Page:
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THE HISTORY OF METHODS                     33

who will never be able to adapt himself to his social surroundings.
" Our bones are dried, and our hope is lost; we are cut off from
our parts."

The principle that the teacher must undergo a special training
which touches her sentiment and does not consist merely in an
intellectual study, and again that education is fundamentally a
" contact of souls " and that the teacher must feel " respect and
sympathy " for the children she educates, is the characteristic con-
tribution given by Pestalozzi in his schools. This, however, is
only a first step essential in order that the child's soul be awakened.
Afterwards the activity of the child must find means (and scien-
tific means for that matter) which lead to development. This
second part is the contribution of scientific pedagogy. That is
why we affirm today, in virtue of our experience, that the teacher
is the trait'd'imion between the child—distracted, lulled or re-
pressed—and the educative environment prepared for his activity.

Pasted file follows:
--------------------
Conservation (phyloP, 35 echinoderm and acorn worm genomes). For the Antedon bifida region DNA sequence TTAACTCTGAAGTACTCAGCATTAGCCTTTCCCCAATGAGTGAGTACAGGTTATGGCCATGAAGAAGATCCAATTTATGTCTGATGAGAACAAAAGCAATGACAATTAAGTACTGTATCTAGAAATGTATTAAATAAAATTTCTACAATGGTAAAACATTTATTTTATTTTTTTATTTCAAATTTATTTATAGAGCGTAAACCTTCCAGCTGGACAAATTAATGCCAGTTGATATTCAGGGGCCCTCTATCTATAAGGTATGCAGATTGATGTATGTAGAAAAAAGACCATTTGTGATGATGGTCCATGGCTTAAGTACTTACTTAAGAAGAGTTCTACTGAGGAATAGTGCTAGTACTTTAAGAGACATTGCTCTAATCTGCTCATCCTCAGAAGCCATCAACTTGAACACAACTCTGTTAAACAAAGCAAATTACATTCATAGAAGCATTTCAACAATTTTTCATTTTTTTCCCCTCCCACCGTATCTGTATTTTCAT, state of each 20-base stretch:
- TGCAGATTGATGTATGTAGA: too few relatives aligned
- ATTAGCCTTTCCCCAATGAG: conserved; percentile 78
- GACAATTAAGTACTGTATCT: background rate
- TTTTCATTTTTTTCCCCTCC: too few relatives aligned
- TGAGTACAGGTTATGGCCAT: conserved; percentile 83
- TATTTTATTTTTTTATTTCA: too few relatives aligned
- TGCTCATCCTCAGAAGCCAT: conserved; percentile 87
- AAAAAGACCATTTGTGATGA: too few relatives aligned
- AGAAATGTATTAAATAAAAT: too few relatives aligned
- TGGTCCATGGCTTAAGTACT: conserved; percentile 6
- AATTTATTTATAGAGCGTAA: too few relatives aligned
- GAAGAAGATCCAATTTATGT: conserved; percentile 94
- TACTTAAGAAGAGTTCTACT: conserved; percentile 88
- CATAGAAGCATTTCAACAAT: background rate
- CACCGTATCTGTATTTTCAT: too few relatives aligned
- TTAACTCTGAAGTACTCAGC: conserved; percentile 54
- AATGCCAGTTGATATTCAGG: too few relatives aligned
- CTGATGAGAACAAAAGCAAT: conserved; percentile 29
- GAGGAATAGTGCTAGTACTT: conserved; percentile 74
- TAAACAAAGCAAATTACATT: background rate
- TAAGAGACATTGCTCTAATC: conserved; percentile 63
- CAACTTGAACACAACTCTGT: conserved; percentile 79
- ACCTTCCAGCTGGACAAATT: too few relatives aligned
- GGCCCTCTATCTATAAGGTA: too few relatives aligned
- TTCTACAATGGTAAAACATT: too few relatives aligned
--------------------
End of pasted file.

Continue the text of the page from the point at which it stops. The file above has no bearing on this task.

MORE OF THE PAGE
Very often this contact between the child and the environment
cannot be established, unless he be delivered first from the burden,
of previous repression and its fatal consequences. In that case
a healing, or as we say, a normalizing process has to be initiated
before the means of development can be offered. Many of our
teachers suffered great disappointment at their lack of success,,
because they started their work as if this process had taken place,
and overlooked the necessity of this readjustment.

Seguin's wearisome method, however, was laid aside, because
this enormous expenditure of effort was not justified by the poverty
in the final results.

Everyone said the same thing: there was still so much to

be done for normal children!

*                  *                   *                   *

Having acquired faith in Seguin's method through my expe-
rience,, after I had retired from active work among defectives,.
I set myself to study the works of Itard and Seguin. I felt the
need for meditating over them. So I did what I had never done,
and what very few perhaps repeat—I copied out in Italian, from